The female orgasm is not a unicorn
Google “female orgasm”. I did. I found, in no specific order but all on the first page of results, the following: “The mystery of the female orgasm”, “What an orgasm feels like — how do you know if you have one?”, “The female orgasm: How it works” and “Female orgasms: Myths and facts”.
If you google “male orgasm”, on the other hand, you get: “Eight ways to make your orgasm even better”, “Seven ways to enhance his orgasm”, “Ten male orgasm tips and tricks — what men want in bed”, and so on. The difference? Myth and mystery versus How to make his orgasm better.
But this isn’t really surprising.
We live in a phallocentric world in
which sex revolves around erections.
Though erectile dysfunction and
premature ejaculation are prevalent,
what men fail to realise is that their
ability to please their partners does
not necessarily fall solely on their
Statistically, most women do not climax through penetration but through clitoral stimulation.
And so, although giving a woman an orgasm may require learning or improving on the skill and patience required to make her pussy pop, it is by no means an impossible feat. A 2014 study by researchers from the Kinsey Institute for Research in Sex, Gender and Reproduction, published in the Journal of Sexual Medicine, sought to investigate how gender and sexual orientation influence orgasms. The results revealed that, with a familiar partner, men experience orgasm 85% of the time versus women’s 63%.
The study authors, in an interview with Medical News Today, suggest that their findings could “perhaps [be] due to both sex-specific physiology and culturally reinforced gender roles that endorse male sexual activity and pleasure”.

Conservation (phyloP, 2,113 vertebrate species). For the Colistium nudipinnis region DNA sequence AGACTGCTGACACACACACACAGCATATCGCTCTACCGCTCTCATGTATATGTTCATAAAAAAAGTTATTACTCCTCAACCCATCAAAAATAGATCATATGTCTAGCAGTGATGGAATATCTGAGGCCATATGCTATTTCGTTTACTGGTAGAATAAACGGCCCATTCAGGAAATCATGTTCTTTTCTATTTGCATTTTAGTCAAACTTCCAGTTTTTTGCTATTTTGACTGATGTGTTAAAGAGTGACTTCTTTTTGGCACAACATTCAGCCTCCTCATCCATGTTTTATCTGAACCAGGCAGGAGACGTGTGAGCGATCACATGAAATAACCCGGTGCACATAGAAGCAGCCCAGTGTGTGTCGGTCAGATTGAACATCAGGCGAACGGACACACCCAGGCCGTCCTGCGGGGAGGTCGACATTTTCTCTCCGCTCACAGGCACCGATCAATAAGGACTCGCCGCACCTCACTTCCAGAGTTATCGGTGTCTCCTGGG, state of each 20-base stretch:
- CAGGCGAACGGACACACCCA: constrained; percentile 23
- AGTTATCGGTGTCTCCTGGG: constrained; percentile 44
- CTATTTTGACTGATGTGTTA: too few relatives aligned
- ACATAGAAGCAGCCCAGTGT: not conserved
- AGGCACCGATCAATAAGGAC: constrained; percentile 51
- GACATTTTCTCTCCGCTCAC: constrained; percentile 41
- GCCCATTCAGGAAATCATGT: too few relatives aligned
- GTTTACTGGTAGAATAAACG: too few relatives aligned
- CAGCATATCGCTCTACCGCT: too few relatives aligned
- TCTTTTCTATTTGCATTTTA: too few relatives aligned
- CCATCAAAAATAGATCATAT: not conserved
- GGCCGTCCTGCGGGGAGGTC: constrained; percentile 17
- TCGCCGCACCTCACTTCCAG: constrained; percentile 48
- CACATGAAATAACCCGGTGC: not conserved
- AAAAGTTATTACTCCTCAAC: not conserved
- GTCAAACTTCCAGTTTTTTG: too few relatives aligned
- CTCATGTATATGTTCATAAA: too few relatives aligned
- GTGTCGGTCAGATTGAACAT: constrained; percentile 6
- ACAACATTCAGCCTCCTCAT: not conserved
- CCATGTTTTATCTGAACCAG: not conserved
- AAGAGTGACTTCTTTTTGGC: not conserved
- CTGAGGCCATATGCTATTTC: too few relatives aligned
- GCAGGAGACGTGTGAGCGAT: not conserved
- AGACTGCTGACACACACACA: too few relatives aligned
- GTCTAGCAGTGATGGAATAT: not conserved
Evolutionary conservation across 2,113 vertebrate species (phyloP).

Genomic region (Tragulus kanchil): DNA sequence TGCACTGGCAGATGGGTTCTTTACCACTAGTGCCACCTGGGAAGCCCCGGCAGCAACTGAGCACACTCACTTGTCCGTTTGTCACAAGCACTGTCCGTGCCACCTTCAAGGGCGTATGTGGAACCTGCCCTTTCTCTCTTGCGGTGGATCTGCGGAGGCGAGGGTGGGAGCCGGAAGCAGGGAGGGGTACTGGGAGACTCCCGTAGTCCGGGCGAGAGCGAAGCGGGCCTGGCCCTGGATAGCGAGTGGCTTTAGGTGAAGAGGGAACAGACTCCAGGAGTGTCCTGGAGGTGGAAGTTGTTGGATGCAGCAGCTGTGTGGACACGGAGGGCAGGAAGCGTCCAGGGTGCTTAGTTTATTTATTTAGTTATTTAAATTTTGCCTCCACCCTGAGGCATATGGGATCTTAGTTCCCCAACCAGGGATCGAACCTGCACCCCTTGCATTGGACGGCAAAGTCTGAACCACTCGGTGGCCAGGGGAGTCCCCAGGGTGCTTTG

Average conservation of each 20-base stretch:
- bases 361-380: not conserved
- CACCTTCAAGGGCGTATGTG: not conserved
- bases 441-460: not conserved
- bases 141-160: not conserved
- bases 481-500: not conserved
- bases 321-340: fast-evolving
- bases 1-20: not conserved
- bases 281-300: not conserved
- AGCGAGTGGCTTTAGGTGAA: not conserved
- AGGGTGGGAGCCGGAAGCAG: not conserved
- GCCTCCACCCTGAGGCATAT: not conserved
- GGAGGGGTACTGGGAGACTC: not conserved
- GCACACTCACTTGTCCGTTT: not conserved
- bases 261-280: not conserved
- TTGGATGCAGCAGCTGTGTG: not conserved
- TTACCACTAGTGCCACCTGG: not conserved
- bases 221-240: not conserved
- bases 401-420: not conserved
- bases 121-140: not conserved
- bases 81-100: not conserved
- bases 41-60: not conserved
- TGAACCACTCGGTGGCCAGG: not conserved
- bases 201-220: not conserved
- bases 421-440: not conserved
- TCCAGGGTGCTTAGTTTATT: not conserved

Further research found that women reach orgasm about a third as often as men during first-time hook-ups, but in committed relationships they have orgasms 79% as often as men. The researchers interpreted the results to suggest that “having a [male] partner who cares about a woman’s sexual satisfaction is more important than biology”.
I would add that the difference in numbers between hook-ups and familiar partners might also have something to do with those men seeing their partners as human beings rather than sexual objects designed for male pleasure.
While discussing this article over drinks, a straight male friend of mine said that “the female orgasm is majestic as fuck, but it’s not a unicorn”.
Glossy magazines may stress that, for women, sex should focus on the experience instead of being goal oriented. This may be true, but it perpetuates the idea that the female orgasm is illusive. Women are taught not to expect to climax, but rather to be content with a moderately pleasurable experience.
According to my straight female friends, it’s typical for men to expect their partners to orgasm after five minutes of thrusting. Sex is over after ejaculation, whether the woman is satisfied or not. And foreplay is often just some nipple tweaking and sloppy kissing.
Research, as well as anecdotal evidence, shows that lesbians orgasm more frequently than their straight female counterparts.
Perhaps this is because lesbians are more familiar with the anatomy than heterosexual males. But that can be rectified — the clitoris really isn’t that hard to find.
Besides, having different anatomy doesn’t stop women from giving good blow jobs, or so my straight male friends tell me. My interpretation of lesbians coming more is that people with vaginas know that the female orgasm not only exists, but is also not that hard to reach if you furnish yourself with the basics (consult Google) and ask your partner.
I’m not saying that men suck at sex. At all. I’m also not negating that men can give women amazing orgasms. In fact, I think men could and should be giving their female partners far more amazing orgasms. I just think that perhaps they need to focus a little less on themselves (and their penises) and more on their partner.
If people start to think about the female orgasm as less of a unicorn and more of a regular pony, perhaps we would all be coming more — and be less focused on demystifying something that has been around for as long as we have.